3. Sites number 15 and 16 may be re-used for offices or another appropriate purpose. For any changes to be made to these structures a permit needs to be issued by the Provincial Heritage Resources Agency (PHRA) of Mpumalanga. As these buildings falls within the underground mining area, it may be damaged during mining activities. Therefore the recommendation is that both should also be documented during a phase II investigation in order to preserve basic information. Should any damage then occur, the mine may apply for a demolition permit from the Mpumalanga PHRA.

4. No visible evidence of site number 30 (Battle of Bakenlaagte) was found and therefore the site cannot be preserved. It however remains an important part of the history of South Africa and should be commemorated, perhaps by placing a plaque next to the road, as close as possible to the site. It is also recommended that, should any artifact related to the battle be unearthed or found during activities on site, an archaeologist should immediately be contacted to investigate the find.

5. The fencing and management plan option for graves is recommended for sites number 4, 5, 6, 13, 19, 26, 27, 28 and 29. This would be possible should there be no direct impact on the graves. The plan will have to be approved by the Burial Grounds and Graves Unit (BGG) of the South African Heritage Resources Agency (SAHRA).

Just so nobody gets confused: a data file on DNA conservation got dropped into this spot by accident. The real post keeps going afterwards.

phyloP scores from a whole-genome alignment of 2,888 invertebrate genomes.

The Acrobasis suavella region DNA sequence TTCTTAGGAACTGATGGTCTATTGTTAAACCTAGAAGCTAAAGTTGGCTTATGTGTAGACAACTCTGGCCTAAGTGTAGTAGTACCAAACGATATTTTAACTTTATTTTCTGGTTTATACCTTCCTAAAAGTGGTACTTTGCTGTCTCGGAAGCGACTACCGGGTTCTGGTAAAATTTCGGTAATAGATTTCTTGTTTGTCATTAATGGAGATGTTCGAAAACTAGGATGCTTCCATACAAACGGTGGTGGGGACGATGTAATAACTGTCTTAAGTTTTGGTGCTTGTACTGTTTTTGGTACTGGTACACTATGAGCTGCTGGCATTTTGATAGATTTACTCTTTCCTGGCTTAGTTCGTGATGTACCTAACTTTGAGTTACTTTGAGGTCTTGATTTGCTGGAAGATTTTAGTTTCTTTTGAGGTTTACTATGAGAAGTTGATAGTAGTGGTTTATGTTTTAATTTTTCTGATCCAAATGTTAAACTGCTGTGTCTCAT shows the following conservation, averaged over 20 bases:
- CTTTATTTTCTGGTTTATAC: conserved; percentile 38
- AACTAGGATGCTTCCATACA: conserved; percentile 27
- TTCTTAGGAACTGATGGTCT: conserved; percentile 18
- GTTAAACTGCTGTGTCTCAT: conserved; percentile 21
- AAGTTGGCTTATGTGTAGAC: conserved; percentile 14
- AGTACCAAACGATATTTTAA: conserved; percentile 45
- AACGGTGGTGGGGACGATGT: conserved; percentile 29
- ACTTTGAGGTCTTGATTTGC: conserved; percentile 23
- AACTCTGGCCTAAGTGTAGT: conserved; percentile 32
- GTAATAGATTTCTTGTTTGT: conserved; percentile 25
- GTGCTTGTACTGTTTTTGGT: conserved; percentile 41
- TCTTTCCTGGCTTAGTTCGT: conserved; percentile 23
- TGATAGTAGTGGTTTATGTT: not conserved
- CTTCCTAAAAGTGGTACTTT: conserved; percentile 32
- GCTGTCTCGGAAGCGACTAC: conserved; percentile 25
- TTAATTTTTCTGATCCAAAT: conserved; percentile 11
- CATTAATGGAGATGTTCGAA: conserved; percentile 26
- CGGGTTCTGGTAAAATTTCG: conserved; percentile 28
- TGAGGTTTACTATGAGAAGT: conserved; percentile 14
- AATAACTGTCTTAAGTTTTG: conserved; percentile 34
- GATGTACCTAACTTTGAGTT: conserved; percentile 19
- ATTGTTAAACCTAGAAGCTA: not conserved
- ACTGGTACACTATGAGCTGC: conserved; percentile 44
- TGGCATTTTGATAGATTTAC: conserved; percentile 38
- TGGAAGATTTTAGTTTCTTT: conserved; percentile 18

6. However, the mine may decide upon studying the risk assessment table that it would be better for their operations to have these sites exhumed and relocated. This may be allowed upon SAHRA approval.

7. The option to exhume graves and have the bodies reburied is usually only allowed if there is a direct impact on the site. This option is recommended for sites number 3, 7, 8, 10, 11, 12, 14, 17, 18, 20, 21, 22, 23, 24 and 25.

8. Due to constraints indicated in this report it is possible that all heritage sites may not have been identified. Such sites found later on should be handled in accordance with this report which inter alia includes summoning an archaeologist to site to assess these. It should also be noted that the subterranean presence of archaeological and/or historical sites, features or artifacts is always a distinct possibility. This includes graves. Care should therefore be taken when development commences that if any of these are discovered, a qualified archaeologist be called in to investigate the occurrence.

9. It is difficult to do a sensitivity assessment of the area as heritage sites usually only covers a small amount of land. One should be on the lookout for clumps of trees or grass within ploughed fields which may indicate graves or ruins. In this area it seems as if graves were particularly found in plantations, close to houses or ruins and in wetland areas and therefore these areas will also have a high sensitivity rating. The problem is that a few graves were found inside of ploughed fields without any vegetation around it – this basically means that one can found graves anywhere. The bottom line is that the nature of heritage sites is such that predicting its locations is almost impossible.

10. Once the recommended mitigation measures have been implemented, the mining activities may continue.

Report by

Dr. A.C. van Vollenhoven (L.AKAD.SA.)